3

Arctic OffShore Patrol Ships

The first ships to be built in Halifax are the 3 Arctic Offshore Vesssels.
As this procurement program was begun several years ago, and Contracts for design work awarded in 2008, Presumably there is a design sitting in an office in Ottawa somewhere. The rendering above Comes from the DND project office, and represents the working design of the vessel.

Requirements (from DND)

  • Able to operate year-round in medium first-year ice as well as the open ocean areas in the Atlantic and Pacific Canadian EEZ;
  • Ice capability exclusively for their own mobility and not to provide icebreaking services to others;
  • Able to sustain operations for up to four months;
  • Range of at least six thousand eight hundred nautical miles;
  • Cruise speed of at least 14 knots and a maximum speed of at least 17 knots;
  • They will have a gun armament;
  • be capable of embarking and operating, in up to sea state three, an on-board organic helicopter, up to and including a CH 148 Cyclone, with one flying and one maintenance crew.

Its worth noting that these vessels displace 5780 tonnes compared to the Halifax class frigate’s 4750 t, and at 98m are not much smaller (aprox. 30m). The extra weight is Due to the ice class Hull. The top speed of 17 Knots, is not much faster then the Current MCDV’s top speed of 15. The Mcdv’s slow speed is what planers say make it unsuitable for Coastal Patrol, so these AOPS will likely be limited to the Arctic Area of Operations. For more, See:The Arctic/Offshore Patrol Ship (AOPS) Projectand CASR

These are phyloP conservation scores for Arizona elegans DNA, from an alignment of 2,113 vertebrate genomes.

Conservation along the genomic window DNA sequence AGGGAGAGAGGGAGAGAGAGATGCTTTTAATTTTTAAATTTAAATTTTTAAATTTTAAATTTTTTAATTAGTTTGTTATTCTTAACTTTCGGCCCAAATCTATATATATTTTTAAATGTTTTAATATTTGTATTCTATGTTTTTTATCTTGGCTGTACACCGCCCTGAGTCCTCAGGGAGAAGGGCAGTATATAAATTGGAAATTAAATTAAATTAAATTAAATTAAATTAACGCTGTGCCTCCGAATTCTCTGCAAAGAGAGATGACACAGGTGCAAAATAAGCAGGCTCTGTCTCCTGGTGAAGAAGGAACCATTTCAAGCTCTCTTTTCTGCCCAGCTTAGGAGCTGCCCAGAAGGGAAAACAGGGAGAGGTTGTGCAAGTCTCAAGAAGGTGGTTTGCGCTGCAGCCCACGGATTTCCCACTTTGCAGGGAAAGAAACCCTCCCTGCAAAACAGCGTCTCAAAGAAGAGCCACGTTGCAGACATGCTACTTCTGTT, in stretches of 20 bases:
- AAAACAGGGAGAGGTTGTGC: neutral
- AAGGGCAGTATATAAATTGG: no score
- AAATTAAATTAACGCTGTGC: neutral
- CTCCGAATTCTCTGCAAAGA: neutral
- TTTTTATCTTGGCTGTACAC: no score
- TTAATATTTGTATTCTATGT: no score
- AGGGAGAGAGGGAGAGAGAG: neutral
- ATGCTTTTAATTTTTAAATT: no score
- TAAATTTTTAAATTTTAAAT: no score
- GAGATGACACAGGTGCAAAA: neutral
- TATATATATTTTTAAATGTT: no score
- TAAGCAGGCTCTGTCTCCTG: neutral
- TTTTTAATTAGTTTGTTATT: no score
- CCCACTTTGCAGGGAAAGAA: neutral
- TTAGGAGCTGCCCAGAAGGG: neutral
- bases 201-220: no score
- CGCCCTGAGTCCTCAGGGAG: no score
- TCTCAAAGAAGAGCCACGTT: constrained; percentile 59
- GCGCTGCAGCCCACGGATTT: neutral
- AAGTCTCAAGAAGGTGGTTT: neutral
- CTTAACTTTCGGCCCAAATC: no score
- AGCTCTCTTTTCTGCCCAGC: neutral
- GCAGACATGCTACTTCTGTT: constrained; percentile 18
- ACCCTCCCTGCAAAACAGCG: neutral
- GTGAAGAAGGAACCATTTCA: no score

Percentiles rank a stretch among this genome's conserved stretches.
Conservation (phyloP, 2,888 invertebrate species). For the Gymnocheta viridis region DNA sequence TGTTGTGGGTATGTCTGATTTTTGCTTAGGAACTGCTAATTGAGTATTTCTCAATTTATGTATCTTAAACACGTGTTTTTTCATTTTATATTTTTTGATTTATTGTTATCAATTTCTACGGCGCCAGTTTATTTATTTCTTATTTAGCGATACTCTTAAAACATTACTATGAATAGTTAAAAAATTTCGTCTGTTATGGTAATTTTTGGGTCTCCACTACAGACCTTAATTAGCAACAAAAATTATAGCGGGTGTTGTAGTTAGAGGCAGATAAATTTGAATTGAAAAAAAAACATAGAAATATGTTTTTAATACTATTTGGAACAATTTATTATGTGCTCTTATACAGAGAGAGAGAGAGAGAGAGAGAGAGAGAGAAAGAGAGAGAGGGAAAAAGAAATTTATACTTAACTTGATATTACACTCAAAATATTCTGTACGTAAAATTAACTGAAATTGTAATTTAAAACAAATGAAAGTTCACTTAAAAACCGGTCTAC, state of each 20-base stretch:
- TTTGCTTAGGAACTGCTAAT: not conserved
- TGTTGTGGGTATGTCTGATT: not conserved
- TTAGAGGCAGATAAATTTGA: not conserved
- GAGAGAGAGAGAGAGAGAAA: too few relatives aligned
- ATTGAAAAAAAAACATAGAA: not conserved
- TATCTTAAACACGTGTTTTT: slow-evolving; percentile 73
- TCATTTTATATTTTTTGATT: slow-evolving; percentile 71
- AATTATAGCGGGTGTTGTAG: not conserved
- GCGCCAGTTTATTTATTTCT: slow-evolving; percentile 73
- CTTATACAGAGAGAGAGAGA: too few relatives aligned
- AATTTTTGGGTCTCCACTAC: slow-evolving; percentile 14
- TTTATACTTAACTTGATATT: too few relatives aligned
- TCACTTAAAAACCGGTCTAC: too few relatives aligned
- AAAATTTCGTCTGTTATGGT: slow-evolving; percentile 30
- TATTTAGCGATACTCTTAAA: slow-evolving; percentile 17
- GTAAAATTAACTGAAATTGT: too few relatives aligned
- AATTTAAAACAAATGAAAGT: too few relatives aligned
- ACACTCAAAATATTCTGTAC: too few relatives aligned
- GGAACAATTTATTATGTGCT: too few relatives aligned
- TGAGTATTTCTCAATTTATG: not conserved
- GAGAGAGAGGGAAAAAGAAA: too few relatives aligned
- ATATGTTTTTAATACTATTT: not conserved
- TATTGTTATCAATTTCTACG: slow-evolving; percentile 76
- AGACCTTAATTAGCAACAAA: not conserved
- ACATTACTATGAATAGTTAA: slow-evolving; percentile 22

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Peter Ziobrowski

3 Comments

  1. See this post at the Canadian Defence & Foreign Affair's Institute's "3Ds Blog":

    "Guess What? RCN’s Arctic/Offshore Patrol Ship Not a Real Warship, or, the Constabulary Navy"

    Replacing the Maritime Coastal Defence Vessels is in fact the main role the A/OPS are to perform:

    "…The primary tasks of the A/OPS would be to conduct sea-borne surveillance operations in Canada’s EEZs, including the Arctic; provide cross-governmental situation awareness of activities and events in the regions; and cooperate with other elements of the CF and other federal government departments to assert and enforce Canadian sovereignty, when and where necessary.

    These ships will also provide the flexibility for the Navy to operate in both the Arctic and offshore environments, allowing them to be used year-round in a variety of roles, including domestic surveillance, search and rescue and support to other government departments…"

    Also the plan is to buy 6-8 but I'd bet on the least.

    Mark
    Ottawa

  2. Skipper, Halifax

    Prior to your post I have not seen the number 3 as the number of A/OPS to be built. While $3.1 billion appears to be too little to fund 6-8 ships and the shore support facilities in Nansivik, Esquimalt and Halifax, the operating concept planned by the Navy demands 4-5 ships.

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